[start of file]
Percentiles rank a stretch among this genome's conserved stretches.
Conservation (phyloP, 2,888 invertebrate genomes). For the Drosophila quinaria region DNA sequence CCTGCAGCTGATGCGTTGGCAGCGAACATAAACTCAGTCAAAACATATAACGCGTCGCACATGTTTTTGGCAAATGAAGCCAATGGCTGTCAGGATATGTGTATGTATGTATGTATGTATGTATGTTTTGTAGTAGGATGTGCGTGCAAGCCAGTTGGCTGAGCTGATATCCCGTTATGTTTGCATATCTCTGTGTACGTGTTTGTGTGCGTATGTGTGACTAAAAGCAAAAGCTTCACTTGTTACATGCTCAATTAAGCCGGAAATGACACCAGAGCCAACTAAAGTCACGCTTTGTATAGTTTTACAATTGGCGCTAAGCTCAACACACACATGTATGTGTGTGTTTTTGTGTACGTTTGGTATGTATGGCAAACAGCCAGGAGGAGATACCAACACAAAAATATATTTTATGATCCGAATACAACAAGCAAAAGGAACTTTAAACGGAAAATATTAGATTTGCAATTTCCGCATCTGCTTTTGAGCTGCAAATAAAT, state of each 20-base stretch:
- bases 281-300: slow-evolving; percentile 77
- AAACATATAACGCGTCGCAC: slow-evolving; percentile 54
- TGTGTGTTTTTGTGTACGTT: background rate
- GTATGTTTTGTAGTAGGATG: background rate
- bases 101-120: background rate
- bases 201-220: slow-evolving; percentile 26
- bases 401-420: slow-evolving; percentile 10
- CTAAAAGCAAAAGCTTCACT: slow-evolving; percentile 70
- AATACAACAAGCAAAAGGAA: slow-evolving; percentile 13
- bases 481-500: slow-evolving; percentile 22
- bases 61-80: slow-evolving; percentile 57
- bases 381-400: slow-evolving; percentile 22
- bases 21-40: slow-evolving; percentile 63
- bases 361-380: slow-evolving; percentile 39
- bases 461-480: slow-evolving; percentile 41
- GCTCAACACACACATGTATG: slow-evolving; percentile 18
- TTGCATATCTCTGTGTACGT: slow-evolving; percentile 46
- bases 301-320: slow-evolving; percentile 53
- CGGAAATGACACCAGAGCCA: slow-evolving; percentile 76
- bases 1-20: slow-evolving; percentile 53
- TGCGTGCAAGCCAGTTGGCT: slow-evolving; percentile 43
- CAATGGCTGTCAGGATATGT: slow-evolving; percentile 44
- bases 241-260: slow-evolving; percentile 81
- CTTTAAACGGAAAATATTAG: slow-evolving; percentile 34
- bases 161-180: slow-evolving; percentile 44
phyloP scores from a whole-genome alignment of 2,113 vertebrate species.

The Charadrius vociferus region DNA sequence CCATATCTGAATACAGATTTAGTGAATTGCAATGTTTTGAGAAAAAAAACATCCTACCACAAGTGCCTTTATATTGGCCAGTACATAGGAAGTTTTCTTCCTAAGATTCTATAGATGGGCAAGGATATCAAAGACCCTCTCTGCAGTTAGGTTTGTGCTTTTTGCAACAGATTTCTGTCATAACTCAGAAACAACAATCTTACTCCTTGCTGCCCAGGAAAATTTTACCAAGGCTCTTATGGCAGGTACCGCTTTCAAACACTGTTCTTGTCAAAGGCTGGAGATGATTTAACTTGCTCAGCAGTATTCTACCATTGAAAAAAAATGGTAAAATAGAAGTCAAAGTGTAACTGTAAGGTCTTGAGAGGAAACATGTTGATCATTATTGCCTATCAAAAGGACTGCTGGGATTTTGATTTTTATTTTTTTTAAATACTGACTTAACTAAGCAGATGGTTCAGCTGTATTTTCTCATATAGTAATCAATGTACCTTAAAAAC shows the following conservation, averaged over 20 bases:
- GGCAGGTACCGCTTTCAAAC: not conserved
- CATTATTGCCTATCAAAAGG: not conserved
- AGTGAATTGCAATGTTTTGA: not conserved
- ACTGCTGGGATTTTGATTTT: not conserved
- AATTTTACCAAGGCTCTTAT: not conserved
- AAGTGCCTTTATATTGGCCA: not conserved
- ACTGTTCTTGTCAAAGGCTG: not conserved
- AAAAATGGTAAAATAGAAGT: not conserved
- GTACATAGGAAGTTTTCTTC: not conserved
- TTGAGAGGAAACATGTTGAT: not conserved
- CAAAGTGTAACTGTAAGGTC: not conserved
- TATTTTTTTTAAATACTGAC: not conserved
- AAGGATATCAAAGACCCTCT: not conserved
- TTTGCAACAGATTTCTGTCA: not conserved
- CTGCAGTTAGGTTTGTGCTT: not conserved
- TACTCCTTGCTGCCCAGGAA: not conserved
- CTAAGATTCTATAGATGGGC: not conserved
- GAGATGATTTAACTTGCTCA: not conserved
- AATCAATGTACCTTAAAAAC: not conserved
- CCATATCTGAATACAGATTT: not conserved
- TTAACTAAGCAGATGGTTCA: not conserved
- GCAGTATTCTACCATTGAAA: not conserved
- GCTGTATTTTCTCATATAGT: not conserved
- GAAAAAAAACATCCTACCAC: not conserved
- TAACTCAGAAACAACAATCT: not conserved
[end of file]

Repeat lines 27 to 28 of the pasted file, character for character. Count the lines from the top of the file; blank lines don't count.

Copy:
- bases 161-180: slow-evolving; percentile 44
phyloP scores from a whole-genome alignment of 2,113 vertebrate species.